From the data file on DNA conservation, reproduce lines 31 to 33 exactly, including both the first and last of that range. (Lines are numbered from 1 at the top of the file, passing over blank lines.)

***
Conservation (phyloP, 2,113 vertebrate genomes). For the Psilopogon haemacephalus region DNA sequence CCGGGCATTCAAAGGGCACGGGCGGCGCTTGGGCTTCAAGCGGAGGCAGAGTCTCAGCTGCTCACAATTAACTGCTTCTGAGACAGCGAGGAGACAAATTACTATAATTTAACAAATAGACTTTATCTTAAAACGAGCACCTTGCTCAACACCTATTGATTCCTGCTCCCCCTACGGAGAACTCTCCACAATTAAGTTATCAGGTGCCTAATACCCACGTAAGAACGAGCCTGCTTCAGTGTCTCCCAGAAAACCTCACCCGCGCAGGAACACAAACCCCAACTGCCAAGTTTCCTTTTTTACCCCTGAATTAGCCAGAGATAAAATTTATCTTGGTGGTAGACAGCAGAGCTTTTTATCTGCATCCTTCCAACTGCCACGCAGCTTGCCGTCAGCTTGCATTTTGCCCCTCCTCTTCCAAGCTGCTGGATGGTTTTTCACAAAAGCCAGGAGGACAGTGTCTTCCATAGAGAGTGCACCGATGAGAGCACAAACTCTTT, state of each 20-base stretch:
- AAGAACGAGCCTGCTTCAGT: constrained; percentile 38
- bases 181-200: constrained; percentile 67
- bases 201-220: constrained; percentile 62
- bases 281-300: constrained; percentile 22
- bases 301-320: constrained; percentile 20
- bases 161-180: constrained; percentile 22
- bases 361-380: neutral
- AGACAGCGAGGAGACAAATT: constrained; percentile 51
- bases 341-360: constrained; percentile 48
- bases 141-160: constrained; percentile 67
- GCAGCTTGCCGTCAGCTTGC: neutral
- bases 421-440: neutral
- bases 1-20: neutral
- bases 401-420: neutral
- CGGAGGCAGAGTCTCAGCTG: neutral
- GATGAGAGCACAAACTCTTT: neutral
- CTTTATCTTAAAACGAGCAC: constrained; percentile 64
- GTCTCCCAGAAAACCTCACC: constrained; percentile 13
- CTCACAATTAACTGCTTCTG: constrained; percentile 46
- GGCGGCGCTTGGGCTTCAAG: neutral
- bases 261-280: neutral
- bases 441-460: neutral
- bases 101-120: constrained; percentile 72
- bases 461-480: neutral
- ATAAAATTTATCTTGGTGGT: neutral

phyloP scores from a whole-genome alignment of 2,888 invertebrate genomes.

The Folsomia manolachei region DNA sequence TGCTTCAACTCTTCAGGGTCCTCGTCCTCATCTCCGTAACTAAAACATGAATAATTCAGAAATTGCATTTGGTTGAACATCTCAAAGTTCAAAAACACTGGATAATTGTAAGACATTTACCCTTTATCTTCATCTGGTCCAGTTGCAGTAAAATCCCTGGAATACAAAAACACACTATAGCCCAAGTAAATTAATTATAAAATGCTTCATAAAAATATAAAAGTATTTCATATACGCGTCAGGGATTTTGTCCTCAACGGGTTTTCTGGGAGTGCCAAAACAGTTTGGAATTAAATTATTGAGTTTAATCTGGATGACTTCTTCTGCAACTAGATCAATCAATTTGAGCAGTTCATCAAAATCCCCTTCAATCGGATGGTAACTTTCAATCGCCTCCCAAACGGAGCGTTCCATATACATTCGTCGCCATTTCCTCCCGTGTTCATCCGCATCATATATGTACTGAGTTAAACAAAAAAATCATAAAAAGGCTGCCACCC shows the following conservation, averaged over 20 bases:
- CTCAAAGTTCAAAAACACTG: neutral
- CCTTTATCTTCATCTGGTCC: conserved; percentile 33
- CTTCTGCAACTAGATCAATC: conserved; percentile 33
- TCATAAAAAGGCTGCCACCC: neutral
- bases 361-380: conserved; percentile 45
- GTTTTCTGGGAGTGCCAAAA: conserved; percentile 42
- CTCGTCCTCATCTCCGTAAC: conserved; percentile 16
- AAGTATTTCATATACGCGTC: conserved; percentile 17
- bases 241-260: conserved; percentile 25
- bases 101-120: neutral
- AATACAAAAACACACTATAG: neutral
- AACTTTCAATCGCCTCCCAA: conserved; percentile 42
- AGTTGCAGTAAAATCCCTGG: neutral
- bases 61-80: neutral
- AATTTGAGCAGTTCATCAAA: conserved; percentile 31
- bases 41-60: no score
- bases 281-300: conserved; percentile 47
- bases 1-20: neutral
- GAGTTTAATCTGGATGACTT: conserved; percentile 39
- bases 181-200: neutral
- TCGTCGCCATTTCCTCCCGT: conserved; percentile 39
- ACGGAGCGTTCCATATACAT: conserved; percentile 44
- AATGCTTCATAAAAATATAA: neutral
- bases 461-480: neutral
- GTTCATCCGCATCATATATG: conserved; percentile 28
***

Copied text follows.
- CTTCTGCAACTAGATCAATC: conserved; percentile 33
- TCATAAAAAGGCTGCCACCC: neutral
- bases 361-380: conserved; percentile 45